Photos by Gage Skidmore Photos by Gage Skidmore

Arizona’s top education official is up for election this year, with LGBT+ rights, class sizes, and teacher pay as some of the main topics on the public’s mind.

Arizona’s current Superintendent of Public Instruction, Kathy Hoffman, is running for reelection. Hoffman is unopposed on the Democratic side of the ticket, and will face one of three Republicans that are vying for their party’s nomination in November’s general election.

Early voting starts on July 6, so bookmark this article before you receive your ballot or head to your local polling place.

Here’s who is on the ballot for the Aug. 2 primary election:

Kathy Hoffman

Hoffman was elected to state superintendent in 2018. She spent her entire career in public education, first as a preschool teacher, and then as a speech language pathologist.

She’s been a proponent of teacher retention and helped launch a $5 million program in conjunction with Northern Arizona University to help recruit teachers to teach in Arizona. 

Hoffman has also been a fierce advocate for the rights of LGBT+ students. She criticized Gov. Doug Ducey for signing restrictive legislation against transgender children.

One of her first acts in office was to push for the repeal of an Arizona law that banned any courses on AIDS or HIV from showing homosexual relationships in a positive light.

The state superintendent said on her campaign website that she supports paid-parental leave for educators as well as universal pre-K and full-day kindergarten.

Hoffman has spoken in favor of increasing funding for school counselors and social workers as opposed to beefing up law enforcement presence in Arizona schools. 

Tom Horne

Horne served as state superintendent from 2003 to 2011 and as Arizona attorney general from 2011 to 2015. 

During his time as attorney general he sued public schools to stop undocumented Arizonans from getting in-state tuition. He also threatened to sue Bisbee in 2013 over an ordinance that recognized same-sex couples.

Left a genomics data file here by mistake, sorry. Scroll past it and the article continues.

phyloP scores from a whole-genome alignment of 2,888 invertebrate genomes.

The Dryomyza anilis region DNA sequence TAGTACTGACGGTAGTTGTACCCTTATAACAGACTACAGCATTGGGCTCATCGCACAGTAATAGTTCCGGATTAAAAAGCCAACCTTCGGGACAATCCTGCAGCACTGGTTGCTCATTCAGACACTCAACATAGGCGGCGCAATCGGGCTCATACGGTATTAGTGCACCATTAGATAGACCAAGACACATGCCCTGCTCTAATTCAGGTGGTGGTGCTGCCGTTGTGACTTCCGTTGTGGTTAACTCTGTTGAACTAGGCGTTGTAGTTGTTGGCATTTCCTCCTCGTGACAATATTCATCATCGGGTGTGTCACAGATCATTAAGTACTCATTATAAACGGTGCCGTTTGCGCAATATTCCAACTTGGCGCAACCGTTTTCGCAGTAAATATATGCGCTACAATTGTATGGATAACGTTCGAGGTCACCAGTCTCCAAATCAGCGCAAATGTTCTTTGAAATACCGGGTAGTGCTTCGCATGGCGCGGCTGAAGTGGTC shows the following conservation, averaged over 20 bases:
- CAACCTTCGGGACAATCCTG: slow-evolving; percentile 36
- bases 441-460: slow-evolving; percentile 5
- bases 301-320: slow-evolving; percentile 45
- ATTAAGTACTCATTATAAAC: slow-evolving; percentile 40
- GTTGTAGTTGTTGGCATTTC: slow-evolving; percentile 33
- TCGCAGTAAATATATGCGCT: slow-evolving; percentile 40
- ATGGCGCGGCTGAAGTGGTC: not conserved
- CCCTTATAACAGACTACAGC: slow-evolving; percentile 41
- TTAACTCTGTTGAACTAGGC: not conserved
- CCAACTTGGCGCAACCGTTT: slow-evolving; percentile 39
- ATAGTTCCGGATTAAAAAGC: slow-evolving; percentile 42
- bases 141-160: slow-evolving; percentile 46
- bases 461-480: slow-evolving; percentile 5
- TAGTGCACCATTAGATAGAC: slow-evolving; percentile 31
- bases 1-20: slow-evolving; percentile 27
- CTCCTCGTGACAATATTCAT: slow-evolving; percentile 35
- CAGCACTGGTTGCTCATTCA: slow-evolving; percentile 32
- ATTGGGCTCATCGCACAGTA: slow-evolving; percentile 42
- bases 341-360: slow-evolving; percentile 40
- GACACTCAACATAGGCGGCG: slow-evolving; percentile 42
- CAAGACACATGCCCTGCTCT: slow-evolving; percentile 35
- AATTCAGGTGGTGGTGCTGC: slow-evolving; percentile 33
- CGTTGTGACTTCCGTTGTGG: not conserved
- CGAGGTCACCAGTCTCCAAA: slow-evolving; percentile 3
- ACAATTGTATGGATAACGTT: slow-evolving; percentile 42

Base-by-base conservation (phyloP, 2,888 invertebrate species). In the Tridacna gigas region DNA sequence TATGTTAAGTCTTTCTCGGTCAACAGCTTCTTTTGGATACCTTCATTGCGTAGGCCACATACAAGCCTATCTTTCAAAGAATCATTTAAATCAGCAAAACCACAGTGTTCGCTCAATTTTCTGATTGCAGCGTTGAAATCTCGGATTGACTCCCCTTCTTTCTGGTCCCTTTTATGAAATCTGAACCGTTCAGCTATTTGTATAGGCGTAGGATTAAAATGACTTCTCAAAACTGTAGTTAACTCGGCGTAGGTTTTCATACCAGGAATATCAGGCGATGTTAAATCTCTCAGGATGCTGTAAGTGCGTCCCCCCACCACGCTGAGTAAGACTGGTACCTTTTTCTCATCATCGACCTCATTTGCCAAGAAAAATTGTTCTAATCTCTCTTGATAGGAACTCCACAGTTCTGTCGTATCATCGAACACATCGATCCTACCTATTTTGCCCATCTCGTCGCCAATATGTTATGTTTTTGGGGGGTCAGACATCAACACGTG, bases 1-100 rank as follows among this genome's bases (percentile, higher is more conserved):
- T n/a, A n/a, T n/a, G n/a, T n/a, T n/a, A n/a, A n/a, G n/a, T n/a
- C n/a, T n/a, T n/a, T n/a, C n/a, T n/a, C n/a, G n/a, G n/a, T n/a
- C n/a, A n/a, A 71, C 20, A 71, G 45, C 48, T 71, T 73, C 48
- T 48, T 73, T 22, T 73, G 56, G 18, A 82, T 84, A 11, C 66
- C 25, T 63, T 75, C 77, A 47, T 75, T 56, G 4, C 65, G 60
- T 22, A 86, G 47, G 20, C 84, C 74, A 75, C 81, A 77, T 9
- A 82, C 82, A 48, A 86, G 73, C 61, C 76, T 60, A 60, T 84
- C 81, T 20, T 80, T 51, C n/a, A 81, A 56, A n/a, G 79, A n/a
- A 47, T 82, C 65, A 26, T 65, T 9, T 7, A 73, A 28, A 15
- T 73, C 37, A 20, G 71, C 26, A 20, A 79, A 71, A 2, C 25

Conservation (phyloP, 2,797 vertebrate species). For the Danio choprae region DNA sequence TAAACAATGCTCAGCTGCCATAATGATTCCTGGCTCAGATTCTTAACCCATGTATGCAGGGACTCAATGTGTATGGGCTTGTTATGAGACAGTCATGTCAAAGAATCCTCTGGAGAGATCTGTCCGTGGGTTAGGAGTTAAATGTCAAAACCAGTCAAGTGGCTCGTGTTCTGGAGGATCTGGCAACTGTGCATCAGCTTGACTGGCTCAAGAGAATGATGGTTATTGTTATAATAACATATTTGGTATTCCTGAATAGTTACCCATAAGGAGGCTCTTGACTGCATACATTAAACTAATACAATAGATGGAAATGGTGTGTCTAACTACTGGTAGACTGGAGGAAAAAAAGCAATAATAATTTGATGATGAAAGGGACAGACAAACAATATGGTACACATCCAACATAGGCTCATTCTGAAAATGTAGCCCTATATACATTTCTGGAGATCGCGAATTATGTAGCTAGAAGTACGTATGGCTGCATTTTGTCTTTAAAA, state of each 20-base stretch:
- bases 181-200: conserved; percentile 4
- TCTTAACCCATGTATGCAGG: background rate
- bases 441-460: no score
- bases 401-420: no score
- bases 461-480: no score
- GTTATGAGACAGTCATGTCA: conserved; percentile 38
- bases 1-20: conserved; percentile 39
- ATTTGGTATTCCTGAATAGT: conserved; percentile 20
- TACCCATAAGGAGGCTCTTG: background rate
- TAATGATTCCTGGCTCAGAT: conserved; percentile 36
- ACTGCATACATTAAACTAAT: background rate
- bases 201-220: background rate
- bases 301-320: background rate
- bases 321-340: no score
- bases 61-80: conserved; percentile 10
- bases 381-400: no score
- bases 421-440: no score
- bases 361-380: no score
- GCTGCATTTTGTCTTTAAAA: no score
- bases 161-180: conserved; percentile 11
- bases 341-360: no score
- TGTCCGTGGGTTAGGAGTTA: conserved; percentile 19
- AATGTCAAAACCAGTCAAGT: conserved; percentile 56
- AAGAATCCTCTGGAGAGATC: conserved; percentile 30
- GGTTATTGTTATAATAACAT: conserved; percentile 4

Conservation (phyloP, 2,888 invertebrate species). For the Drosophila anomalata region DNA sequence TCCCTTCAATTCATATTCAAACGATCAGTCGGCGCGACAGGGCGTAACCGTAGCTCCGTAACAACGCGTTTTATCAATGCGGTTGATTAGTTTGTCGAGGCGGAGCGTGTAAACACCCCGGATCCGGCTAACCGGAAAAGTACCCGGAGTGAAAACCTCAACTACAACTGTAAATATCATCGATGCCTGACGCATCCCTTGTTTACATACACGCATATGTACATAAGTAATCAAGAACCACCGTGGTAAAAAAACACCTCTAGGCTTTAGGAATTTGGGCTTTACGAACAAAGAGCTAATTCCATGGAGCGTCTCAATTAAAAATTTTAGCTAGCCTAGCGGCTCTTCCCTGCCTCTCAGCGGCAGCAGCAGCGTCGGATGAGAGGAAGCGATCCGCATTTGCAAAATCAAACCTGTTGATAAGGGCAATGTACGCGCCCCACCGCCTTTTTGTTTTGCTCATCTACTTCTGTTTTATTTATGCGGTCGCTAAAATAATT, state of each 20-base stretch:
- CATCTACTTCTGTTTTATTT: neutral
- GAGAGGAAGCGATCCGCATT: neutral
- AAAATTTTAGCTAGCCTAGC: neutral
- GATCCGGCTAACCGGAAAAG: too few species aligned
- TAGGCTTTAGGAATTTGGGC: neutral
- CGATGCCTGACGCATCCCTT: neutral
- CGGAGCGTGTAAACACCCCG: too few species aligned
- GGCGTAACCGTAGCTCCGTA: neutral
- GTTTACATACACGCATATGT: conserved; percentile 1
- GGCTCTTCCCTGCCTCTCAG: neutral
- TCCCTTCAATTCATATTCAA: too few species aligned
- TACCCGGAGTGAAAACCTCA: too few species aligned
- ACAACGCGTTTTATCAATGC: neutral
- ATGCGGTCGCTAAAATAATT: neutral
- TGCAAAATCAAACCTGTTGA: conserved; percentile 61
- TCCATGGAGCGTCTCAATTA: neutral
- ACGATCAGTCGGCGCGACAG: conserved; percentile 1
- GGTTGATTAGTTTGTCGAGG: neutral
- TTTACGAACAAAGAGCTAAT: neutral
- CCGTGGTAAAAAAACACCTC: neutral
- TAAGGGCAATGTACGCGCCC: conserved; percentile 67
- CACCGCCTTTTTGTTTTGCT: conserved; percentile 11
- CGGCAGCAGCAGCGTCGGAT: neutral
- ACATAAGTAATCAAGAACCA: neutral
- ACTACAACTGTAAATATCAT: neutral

While he was state superintendent, he helped ban “ethnic studies” courses in Tucson. The ban was later overturned by a federal judge, who determined that it was racially discriminatory and violated students’ constitutional rights. 

Horne has also taken the mainstream Republican position of opposing so-called “critical race theory” being taught in Arizona public schools, despite the fact that it has not been a part of public schools curriculum in Arizona.

His campaign website lists his main three priorities as such:

  • Fight critical race theory
  • Stop cancel culture 
  • Promote patriotism, quality education, and real learning 

“Liberals are trying to indoctrinate our school children to hate America,” Horne’s website proclaims without evidence. 

Under the section of his site labeled “Tom’s Plan” he makes no mention of reducing class sizes, when Arizona had the highest average class size in the country at 23.5, according to the National Center for Education Statistics. 

He also made no mention of increasing teacher pay. While Arizona teachers rank roughly in the middle for average starting pay, the state ranked 44 out of 50 for overall average teacher pay. 

Michelle Udall

Udall is a state representative who has served in the Arizona House of Representatives since 2017. 

Her campaign website is sparse on policy, but during Udall’s time in the state legislature, she has supported most mainstream Republican positions on education, including a ban on books and restrictions on the rights of LGBT+ youths

Udall has positioned herself as an opponent of so-called “critical race theory,” a non-issue in Arizona as the college-level academic theory is not taught in any of the state’s public schools. She also supports charter schools taking over underperforming public schools. 

Udall voted in favor of allowing the East Valley Institute of Technology to offer associate’s degrees. 

On her campaign website she linked COVID with “dangerous ideas creeping into our children’s classrooms.”

Udall has claimed, without evidence, that “bad ideas” are being pushed in the classroom by labor unions and out-of-state interests, but did not expand on what those bad ideas were. 

Shiry Sapir

Sapir is a business owner who is running for state office for the first time. 

She was endorsed by many Big Lie advocates, including Rep. Paul Gosar and other far-right local politicians. 

Sapir is another candidate who opposes so-called “critical race theory,” something that is not part of the curriculum in Arizona public schools. 

She also opposes privacy protections for LGBT+ students, including allowing students to express their identity without parental knowledge. The ramifications of forcing teachers or counselors to tell parents about a student’s identity could be public schools “outing” LGBT+ youth to unapproving parents. 

Sapir’s campaign website accuses, without evidence, the Department of Education of being “run by a radical political puppet of the left.”

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